Emmanuelle Haïm / Le Concert d'Astrée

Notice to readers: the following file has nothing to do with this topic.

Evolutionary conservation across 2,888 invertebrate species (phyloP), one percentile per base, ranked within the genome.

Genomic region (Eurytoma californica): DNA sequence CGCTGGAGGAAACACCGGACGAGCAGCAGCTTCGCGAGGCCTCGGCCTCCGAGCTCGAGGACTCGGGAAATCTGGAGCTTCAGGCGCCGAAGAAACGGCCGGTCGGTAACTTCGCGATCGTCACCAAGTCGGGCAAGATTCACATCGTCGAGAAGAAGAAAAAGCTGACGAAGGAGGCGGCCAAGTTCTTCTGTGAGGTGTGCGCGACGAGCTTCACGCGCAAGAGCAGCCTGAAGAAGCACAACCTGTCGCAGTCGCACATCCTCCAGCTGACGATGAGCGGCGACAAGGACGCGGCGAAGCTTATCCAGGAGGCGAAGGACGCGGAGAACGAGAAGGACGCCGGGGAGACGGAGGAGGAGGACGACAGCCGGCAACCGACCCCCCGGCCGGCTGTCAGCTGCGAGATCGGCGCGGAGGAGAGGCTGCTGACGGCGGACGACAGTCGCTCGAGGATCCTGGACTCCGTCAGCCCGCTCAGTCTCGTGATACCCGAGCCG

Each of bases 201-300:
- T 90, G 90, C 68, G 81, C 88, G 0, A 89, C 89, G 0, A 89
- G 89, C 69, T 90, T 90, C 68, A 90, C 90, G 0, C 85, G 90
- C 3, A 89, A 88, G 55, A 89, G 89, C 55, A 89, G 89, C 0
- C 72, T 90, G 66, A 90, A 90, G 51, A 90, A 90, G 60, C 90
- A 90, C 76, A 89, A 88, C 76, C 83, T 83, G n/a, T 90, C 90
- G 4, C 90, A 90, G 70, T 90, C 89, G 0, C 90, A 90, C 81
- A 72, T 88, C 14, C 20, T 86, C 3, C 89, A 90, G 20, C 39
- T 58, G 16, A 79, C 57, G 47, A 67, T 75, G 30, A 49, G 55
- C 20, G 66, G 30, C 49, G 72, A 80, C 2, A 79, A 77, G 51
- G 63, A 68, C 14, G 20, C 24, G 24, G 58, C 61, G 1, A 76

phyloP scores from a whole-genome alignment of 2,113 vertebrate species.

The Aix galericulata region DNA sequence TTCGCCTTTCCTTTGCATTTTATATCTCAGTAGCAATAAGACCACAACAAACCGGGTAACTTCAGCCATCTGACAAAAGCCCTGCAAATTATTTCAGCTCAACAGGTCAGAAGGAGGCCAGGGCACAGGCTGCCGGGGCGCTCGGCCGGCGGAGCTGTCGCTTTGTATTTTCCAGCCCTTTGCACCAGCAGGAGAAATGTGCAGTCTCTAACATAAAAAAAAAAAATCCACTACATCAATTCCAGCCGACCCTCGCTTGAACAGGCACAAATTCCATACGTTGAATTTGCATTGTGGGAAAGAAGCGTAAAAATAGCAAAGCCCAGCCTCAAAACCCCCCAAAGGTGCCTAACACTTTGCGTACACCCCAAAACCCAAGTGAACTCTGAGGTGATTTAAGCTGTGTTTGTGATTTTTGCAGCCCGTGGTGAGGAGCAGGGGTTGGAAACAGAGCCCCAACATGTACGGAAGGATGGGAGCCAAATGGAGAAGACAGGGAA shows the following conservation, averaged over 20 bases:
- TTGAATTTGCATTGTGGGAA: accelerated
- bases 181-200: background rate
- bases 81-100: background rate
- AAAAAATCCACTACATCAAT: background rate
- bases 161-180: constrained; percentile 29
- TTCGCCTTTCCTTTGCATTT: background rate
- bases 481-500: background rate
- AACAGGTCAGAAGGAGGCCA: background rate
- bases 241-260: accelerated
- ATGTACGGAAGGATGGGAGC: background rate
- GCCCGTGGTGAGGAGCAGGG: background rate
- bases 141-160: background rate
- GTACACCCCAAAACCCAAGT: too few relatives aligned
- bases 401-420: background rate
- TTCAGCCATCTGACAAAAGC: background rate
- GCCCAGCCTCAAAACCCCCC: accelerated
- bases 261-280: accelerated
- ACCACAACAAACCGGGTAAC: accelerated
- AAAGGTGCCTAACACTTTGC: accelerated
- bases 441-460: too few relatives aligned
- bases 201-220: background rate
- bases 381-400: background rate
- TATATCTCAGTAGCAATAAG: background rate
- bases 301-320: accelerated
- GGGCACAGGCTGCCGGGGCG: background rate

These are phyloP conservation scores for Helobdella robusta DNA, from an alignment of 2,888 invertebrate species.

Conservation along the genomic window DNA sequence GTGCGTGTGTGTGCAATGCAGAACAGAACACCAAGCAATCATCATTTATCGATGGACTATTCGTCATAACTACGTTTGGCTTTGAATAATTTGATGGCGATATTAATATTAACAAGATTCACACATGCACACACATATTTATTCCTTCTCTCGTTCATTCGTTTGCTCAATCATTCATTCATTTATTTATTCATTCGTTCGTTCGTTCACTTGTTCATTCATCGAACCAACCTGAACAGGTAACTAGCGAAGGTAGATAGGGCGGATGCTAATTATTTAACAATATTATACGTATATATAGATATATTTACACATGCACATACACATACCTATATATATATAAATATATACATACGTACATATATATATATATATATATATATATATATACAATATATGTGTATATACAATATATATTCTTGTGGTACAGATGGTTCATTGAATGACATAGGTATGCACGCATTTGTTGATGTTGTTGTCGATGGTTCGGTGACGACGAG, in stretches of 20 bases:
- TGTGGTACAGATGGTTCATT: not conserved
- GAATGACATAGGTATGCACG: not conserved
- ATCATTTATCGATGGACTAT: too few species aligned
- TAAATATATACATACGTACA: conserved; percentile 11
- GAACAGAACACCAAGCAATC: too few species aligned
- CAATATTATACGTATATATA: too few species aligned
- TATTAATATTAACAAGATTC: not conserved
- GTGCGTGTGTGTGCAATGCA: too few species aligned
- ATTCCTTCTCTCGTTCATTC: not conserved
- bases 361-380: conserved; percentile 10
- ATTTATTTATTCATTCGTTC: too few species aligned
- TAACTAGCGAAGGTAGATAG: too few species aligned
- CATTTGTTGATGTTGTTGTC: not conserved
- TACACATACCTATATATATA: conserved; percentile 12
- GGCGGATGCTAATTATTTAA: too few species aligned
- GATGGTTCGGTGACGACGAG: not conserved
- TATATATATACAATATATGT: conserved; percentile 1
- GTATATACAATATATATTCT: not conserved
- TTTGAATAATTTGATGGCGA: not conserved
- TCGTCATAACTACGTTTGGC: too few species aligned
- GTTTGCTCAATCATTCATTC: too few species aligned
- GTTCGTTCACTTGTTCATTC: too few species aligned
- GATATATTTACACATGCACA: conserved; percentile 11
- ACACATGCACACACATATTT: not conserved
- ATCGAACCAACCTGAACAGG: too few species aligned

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The logistical efforts involved in the making of this album must have been as strenuous as those on the musical side, for this is one of the first real all-star releases to have emerged from the historical-instrument side of the recording catalog. Lovers of vocal music per se may be interested in the dsic purely because it offers a rare opportunity to compare conventionally trained singers with their early music counterparts in similar repertory, for this is among the first recordings to feature the likes of Rolando Villazón side by side with Philippe Jaroussky and Véronique Gens. The contrasts are all the more vivid because of the restriction of the program to a single genre, the lamento, or lovers' plaint, which was frequently half in love with easeful death. The objection that an entire program of laments might be a bit of a downer doesn't hold, for these were virtuoso pieces as well as tearjerkers. The vocal ranges for some of them are extreme (hear bass-baritone Christopher Purves forced down to the very bottom of his range in Stefano Landi's Superbe colli, e voi, sacre ruine, track 5), and there are many contrasts in addition to the ones between the pieces with male and female protagonists. The album is, quite simply, a thrill. Enthusiasts may debate the merits of the individual singers; the Monteverdi Lamento della ninfa, featuring the combined talents of Natalie Dessay, Simon Wall, Topi Lehtipuu, and Christopher Purves, is likely to be a standout on most lists. But the real credit goes to conductor Emmanuelle Haïm and her lush ensemble Le Concert d'Astrée, which fuse all these diverse voices into a single unit. A superb effort that may well elicit from hearers the same intense emotional reactions described in the Italian nobles who encountered the music on its first presentation. All texts are given in English, German, French, and the original Italian.

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